I never realized all these people were so interested in what I’m doing. :) A little creepy when you think about it.

  2. Gregfox says:

    Someday I want to find out everything Google knows about me. I bet it knows me better than I do occasionally.

  3. Awesome information, thanks for compiling it all in one location gathering my paperwork now.

  4. eric says:

    Bookmarked! I knew about these reports but never got around to checking them. Thanks for the reminder.

  5. williamsti says:

    Is it true that when you request your credit report that you are “dinged” against your score?

    • Jim says:

      No, it’s considered a “soft inquiry” and doesn’t affect your score. Only “hard inquiries,” where lenders pull your report to make a lending decision, count against your score.

  6. thomas says:

    Wow, never really knew (or remembered) about these reports. It’s also pretty scary to know so many companies have information about you.

  7. Excellent info, I didn’t realize those reports could be obtained also.

  8. javi says:

    Thanks for the info! Got some work to do now.

  9. Requesting your reports should be an every six month thing- like changing the batteries in your smoke detectors . . .

  10. John says:

    Capital One likes to send me a rejection letter, some FACT act later, saying that I didn’t qualify for a credit limit increase because my credit report didn’t look swell.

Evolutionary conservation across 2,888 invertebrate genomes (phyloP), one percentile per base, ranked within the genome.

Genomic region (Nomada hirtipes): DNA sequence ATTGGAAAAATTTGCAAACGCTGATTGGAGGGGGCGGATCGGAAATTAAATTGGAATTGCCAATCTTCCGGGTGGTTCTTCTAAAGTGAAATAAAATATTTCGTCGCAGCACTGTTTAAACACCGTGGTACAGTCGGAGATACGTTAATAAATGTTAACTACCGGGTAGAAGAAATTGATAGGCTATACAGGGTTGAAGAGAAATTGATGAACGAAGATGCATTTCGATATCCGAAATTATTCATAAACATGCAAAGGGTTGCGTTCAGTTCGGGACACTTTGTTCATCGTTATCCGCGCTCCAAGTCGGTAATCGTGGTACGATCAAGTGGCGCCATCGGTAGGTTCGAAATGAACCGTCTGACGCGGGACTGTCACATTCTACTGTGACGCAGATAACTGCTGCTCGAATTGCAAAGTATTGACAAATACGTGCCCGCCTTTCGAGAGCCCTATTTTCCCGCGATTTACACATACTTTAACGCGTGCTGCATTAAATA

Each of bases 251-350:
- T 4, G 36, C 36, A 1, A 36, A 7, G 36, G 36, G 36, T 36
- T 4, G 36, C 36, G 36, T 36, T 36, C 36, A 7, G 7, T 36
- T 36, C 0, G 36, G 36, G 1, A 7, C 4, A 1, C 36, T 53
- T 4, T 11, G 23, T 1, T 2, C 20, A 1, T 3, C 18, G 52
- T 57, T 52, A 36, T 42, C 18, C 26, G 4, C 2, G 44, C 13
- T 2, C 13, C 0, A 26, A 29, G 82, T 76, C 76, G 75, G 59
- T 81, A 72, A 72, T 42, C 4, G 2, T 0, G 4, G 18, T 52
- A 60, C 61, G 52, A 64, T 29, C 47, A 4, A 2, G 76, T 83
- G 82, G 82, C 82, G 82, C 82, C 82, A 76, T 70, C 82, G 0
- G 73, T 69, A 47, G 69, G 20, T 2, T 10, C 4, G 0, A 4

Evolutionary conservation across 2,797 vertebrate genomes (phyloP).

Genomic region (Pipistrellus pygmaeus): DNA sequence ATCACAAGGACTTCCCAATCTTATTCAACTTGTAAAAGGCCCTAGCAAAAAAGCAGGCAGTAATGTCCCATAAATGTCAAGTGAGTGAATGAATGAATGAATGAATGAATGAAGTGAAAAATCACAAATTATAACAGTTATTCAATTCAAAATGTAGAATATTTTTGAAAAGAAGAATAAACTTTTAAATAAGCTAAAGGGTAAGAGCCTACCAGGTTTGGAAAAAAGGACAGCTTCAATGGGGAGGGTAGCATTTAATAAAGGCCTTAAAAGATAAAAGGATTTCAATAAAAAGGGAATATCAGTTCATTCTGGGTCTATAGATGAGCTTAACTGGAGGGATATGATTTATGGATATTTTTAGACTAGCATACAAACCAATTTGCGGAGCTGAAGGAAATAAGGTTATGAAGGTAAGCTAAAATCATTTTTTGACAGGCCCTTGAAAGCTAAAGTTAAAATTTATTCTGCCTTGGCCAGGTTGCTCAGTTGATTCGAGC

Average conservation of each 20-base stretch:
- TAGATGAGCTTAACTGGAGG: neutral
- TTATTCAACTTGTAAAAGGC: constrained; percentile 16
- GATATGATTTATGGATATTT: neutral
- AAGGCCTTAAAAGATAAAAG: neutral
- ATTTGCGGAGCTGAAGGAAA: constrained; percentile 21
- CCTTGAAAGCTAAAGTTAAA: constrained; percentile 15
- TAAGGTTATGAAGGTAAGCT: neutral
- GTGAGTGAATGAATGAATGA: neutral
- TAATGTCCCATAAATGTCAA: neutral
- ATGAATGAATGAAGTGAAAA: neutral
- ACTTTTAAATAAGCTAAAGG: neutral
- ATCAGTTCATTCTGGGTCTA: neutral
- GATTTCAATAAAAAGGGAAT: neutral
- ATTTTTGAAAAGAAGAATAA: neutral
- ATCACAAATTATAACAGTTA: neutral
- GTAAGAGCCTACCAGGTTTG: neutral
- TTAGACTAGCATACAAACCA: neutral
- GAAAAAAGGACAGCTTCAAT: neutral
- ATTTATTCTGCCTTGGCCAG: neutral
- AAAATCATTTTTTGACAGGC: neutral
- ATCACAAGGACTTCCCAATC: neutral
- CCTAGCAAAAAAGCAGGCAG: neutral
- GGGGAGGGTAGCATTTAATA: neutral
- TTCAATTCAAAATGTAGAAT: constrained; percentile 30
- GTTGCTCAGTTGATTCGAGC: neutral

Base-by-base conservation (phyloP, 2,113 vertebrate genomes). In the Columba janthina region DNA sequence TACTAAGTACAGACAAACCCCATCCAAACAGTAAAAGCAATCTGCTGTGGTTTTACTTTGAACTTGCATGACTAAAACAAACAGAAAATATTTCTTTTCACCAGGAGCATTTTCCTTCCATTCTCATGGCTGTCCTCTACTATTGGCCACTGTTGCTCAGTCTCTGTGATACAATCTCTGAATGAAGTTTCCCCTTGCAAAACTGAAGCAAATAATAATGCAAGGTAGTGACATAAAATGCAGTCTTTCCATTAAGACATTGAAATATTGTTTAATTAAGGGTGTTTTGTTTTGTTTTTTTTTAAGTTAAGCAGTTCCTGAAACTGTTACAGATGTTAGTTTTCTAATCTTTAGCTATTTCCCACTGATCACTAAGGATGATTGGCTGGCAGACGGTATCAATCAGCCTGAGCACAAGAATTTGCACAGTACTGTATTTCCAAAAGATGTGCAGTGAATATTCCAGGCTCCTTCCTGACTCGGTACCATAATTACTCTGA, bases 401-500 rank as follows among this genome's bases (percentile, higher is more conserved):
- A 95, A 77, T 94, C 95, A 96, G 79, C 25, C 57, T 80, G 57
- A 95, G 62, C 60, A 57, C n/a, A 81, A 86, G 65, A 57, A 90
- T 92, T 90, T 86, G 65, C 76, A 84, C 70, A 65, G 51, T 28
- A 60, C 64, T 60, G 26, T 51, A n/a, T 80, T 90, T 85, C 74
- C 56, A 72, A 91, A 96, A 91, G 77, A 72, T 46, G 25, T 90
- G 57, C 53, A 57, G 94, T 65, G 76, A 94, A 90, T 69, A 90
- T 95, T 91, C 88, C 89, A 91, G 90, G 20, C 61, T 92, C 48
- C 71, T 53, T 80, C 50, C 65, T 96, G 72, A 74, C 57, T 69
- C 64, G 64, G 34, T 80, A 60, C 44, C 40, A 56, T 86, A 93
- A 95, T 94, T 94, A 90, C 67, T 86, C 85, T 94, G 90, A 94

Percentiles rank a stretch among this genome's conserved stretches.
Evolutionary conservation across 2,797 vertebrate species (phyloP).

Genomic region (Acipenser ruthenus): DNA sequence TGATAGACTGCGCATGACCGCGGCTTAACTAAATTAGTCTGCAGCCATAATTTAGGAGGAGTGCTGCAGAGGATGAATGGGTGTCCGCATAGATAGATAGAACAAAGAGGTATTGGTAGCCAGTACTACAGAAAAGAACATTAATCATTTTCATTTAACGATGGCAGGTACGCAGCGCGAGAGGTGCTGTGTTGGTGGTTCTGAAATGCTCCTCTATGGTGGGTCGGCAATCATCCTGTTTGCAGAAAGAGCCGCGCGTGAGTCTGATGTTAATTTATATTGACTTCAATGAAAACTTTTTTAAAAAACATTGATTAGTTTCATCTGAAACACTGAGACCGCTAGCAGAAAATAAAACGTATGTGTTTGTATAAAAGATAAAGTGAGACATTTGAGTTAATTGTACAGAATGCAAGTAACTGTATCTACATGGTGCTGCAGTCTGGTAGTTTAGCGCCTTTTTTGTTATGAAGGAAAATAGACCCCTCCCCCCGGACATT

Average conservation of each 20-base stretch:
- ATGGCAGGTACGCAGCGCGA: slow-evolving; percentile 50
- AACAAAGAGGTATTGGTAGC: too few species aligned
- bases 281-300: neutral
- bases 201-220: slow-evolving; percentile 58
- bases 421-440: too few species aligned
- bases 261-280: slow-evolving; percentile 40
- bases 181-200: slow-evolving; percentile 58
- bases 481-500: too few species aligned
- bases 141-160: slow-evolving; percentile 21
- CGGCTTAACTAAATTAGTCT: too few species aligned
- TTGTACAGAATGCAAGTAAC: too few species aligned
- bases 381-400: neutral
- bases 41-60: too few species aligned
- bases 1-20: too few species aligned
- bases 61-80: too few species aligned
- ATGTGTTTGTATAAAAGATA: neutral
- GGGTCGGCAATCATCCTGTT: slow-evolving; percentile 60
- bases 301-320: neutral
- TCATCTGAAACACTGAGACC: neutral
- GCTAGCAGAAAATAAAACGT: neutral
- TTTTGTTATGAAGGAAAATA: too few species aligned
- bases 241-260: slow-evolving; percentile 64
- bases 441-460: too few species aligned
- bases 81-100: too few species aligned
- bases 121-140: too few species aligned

Bank of America is supposed to do that as well when they reject me but they don’t, damn lazy asses.

    Anyway, when they send you a FACT act letter, you can get a free credit report… muhahah

  11. Bargain babe says:

    Interesting, I never knew this info was available. I’m going to link to this on my blog, bargainbabe.com. Very useful!

  12. Deloris says:

    There are 3 free credit reporting agencies. They all have pretty much the same information, so mark your calendar: go on-line for a report from agency #1 in January, agency #2 in May, and Agency #3 in September. This way you get a fresh report every 4 months.

  13. Ryan P Smith says:

    Great Post, There are sometimes surprising things on the CLUE Report.

  14. daemondust says:

    Am I the only one who has a problem with giving these companies information about myself they might not already have?

    For example, to get the choicepoint file I would have to send a copy of my driver’s license (telling them if I wish to be a donor, what driving restrictions I might have, etc) and something along the lines of a billing or bank statement, possibly giving them information on how much I spend and where.

    Nowhere on any of the forms or associated documentation does it say how this information will be used, so I can only assume it will be used to augment and verify their database as well as “verify” I am who I say I am when requesting their report.

  15. audra says:

    i know this will likely benefit a lot of people. but here we go again giving the information that they may not necessarily need. you would think they would be able to look this stuff up using your name the right and wrong spelling of it. and your birth month and date as well as address history. sounds to me like that should be enough. how many june smiths born on october 5 and has lived in boise, idaho and myrtle beach. i mean really what is the likely hood of finding duplicate files there. they just need to less intrusive ways to get people’s information to them so they can correct it or ask to have it deleted.